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HAIKOU - Provinces and special administrative regions in south China have agreed to hasten the development of the South China Sea, as the country is now targeting a stronger marine economy.
Members of the Pan-Pearl River Delta (PPRD) region, which has led China's export-oriented economy for nearly three decades, signed a cooperative agreement to develop the South China Sea at the eighth PPRD Forum held in Hainan province from Nov 28 to Dec 2.
Fishery will be prioritized in the development process, including the establishment of joint fishing fleets and fishery supply bases in the city of Sansha, according to the agreement.
The region will act as a bridgehead for the country to build itself into a maritime power, said Wang Hong, deputy director of the State Oceanic Administration.
Wang said the PPRD has opened an important window for China to participate in globalization and will continue to serve as a base for China to protect and exploit the South China Sea and safeguard its maritime rights and interests.
The forum attracted government leaders and thousands of businessmen from Hong Kong, Macao and other nine provincial-level regions.
Chinese leader Hu Jintao said at the 18th National Congress of the Communist Party of China (CPC) held last month that China should enhance its capacity for exploiting marine resources, resolutely safeguard the country's maritime rights and interests and build itself into a maritime power.
Liu Cigui, director of the SOA, said "maritime power" usually refers to a country with comprehensive strength in maritime exploitation, marine economic development, marine environmental protection and marine control.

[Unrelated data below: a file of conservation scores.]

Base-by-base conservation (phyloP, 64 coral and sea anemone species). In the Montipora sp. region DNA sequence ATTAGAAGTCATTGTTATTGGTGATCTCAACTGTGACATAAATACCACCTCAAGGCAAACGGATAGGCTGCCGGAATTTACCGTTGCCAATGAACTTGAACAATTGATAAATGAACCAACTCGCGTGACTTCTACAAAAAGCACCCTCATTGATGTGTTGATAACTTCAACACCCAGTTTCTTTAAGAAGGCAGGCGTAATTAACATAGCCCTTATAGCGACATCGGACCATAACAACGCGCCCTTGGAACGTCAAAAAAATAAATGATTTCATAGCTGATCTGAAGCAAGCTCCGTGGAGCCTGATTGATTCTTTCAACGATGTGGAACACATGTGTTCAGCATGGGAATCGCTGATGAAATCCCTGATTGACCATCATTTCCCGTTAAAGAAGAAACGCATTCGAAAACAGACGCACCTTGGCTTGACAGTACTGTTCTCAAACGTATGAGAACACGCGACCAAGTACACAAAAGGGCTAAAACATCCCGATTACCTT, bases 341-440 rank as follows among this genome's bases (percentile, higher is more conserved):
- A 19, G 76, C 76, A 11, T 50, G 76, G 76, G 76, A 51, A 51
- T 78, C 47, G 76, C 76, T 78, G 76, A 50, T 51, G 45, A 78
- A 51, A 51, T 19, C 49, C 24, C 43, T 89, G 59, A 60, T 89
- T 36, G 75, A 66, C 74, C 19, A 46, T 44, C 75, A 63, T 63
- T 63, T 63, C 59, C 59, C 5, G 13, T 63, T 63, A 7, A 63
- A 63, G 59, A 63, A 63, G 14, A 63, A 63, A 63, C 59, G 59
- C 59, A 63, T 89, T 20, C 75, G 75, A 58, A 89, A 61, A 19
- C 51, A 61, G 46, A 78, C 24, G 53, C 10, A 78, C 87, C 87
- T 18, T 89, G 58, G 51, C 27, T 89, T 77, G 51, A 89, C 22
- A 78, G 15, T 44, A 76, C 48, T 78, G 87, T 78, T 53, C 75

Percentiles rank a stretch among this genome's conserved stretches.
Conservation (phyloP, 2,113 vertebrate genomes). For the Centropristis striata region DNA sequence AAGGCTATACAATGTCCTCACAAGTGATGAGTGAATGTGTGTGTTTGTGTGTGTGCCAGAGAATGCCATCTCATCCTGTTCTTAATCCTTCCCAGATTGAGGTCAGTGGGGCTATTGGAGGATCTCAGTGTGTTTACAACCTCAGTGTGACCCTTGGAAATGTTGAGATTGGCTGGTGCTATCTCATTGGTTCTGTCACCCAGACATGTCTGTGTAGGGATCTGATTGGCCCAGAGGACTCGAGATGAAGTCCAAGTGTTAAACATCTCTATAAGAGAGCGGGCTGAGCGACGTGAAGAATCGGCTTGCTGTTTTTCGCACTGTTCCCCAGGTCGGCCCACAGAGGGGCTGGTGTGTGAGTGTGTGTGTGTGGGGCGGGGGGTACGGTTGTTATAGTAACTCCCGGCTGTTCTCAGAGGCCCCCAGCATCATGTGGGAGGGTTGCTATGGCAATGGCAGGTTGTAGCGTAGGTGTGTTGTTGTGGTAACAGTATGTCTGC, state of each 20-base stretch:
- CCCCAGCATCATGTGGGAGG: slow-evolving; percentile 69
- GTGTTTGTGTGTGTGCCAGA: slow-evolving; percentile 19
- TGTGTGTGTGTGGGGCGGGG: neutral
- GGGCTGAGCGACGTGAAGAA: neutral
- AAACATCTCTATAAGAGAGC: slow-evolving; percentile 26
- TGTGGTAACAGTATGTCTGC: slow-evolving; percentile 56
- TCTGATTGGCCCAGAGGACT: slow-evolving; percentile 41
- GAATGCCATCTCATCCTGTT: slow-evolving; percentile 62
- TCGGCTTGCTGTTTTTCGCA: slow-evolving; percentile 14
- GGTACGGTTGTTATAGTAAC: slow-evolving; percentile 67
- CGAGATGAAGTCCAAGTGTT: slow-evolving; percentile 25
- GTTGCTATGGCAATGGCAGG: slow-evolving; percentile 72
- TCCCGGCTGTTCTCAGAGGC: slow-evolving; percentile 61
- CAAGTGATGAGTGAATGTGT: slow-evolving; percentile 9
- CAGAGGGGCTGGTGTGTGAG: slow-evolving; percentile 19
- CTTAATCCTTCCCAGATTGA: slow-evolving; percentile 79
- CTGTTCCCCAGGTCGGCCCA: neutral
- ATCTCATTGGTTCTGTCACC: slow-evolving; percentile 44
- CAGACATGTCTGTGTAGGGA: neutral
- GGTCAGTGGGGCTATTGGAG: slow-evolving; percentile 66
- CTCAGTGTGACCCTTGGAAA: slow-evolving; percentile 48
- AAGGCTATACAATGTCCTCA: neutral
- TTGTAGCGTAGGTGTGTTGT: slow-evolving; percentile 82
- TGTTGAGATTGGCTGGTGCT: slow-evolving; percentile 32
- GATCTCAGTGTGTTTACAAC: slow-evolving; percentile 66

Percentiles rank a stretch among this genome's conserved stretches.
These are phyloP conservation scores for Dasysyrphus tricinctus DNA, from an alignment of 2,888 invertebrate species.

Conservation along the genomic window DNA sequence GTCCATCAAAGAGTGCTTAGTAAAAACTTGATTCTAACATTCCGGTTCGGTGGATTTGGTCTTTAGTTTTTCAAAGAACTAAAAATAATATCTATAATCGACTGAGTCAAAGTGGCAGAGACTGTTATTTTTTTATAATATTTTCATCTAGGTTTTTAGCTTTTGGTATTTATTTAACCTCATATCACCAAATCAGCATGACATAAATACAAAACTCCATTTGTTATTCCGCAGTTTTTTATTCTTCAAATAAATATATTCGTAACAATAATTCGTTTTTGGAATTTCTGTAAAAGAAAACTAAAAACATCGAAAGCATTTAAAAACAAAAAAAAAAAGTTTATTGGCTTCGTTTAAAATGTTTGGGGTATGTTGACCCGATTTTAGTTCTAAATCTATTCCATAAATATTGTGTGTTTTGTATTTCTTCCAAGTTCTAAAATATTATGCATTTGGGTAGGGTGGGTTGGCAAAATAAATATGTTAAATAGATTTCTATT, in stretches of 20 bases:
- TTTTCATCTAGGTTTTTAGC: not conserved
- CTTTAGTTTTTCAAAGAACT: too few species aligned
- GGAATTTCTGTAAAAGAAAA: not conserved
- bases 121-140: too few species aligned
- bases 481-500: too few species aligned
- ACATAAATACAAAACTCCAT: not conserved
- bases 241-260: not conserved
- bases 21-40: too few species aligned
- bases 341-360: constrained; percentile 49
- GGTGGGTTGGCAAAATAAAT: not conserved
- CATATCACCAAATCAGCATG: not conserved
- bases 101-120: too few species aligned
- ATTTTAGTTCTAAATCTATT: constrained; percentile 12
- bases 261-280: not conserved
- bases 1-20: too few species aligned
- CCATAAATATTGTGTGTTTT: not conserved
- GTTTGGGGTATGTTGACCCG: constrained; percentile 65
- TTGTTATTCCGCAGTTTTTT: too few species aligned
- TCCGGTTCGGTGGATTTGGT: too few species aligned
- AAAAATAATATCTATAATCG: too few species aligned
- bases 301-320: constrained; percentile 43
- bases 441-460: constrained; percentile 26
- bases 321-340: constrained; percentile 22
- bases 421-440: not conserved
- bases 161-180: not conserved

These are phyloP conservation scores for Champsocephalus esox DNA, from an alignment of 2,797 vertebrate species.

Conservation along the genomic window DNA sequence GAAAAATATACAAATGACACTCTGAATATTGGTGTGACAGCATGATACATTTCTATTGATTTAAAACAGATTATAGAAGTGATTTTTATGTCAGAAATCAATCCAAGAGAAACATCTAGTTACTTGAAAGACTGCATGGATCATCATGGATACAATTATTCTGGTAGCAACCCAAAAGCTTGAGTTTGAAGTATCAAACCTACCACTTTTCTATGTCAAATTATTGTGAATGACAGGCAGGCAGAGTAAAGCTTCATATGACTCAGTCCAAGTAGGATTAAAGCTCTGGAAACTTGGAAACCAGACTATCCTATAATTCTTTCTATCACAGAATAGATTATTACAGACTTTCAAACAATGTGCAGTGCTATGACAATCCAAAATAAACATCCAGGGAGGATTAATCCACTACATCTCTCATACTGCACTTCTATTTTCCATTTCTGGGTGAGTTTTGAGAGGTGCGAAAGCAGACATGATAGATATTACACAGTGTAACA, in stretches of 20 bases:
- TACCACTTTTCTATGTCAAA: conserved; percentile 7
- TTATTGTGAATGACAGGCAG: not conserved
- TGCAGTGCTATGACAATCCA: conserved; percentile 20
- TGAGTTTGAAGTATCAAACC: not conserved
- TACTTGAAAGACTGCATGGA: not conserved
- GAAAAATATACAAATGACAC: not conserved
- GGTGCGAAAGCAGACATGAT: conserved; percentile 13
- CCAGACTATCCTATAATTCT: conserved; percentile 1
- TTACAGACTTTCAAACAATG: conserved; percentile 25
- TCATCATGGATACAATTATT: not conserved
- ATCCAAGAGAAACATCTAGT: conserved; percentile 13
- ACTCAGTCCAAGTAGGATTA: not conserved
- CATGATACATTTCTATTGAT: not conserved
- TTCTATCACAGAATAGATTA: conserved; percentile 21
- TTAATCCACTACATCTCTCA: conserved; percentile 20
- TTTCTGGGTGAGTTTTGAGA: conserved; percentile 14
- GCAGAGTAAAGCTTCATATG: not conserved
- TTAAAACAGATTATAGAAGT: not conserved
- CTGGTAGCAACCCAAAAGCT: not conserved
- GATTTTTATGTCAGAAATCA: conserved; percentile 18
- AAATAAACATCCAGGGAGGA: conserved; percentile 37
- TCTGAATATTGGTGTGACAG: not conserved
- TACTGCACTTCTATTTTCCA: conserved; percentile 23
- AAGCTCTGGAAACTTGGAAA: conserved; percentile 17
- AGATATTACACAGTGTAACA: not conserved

Liu said the maritime economy is becoming a new engine for China's economic restructuring.
The government's determination to develop the marine economy has resulted in a series of efforts, including the establishment of Sansha city in July and the State Council's approval of maritime zoning plans submitted by Guangdong and Hainan provinces for the 2011-2020 period, as well as its approval of a five-year plan for maritime economic development from 2011 to 2015.
However, China's exploitation of its maritime territory is still at a relatively low level, said Luo Liang, a marine economics researcher at the National Institute for South China Sea Studies.
Data from the Hainan Provincial Fishery Research Institute indicated that the potential fish catch in waters administered by Sansha adds up to 5 million tons, with fishermen able to sustainably catch 2 million tons of fish annually.
However, the actual catch stands at just 80,000 tons every year. Gigantic oil and gas deposits lying under the ocean are also waiting to be explored.
The South China Sea's oil reserves are estimated to be around 23 to 30 billion tons, with gas reserves believed to total about 16 trillion cubic meters, according to the Ministry of Land and Resources.
In late August, the China National Offshore Oil Corporation (CNOOC), the country's largest offshore oil and gas producer, opened 26 new offshore blocks for development in cooperation with foreign companies, with 22 blocks located in the South China Sea.
Emerging maritime industries, such as offshore wind power and tidal power projects, will create new growth in the marine economy, according to Liu Rongzi, an expert from the China Institute for Marine Affairs (CIMA).
Emerging maritime industries saw a 25-percent annual growth rate during the 2006-2010 period, exceeding the marine economy's overall growth rate of 13.5 percent. By the end of 2015, emerging maritime industries will account for 20 percent of the entire sector, according to Liu.
The central government has also stressed the significance of environmental protection amid increased maritime exploitation.
According to the maritime economy development plans approved by the State Council, land reclaimed from the sea will be strictly conserved and the establishment of marine natural reserves will be encouraged.
The total length of China's coast measures around 32,000 km, according to the Ministry of Land and Resources. The country also has more than 6,500 islands and islets and administers nearly 3 million square km of maritime territory.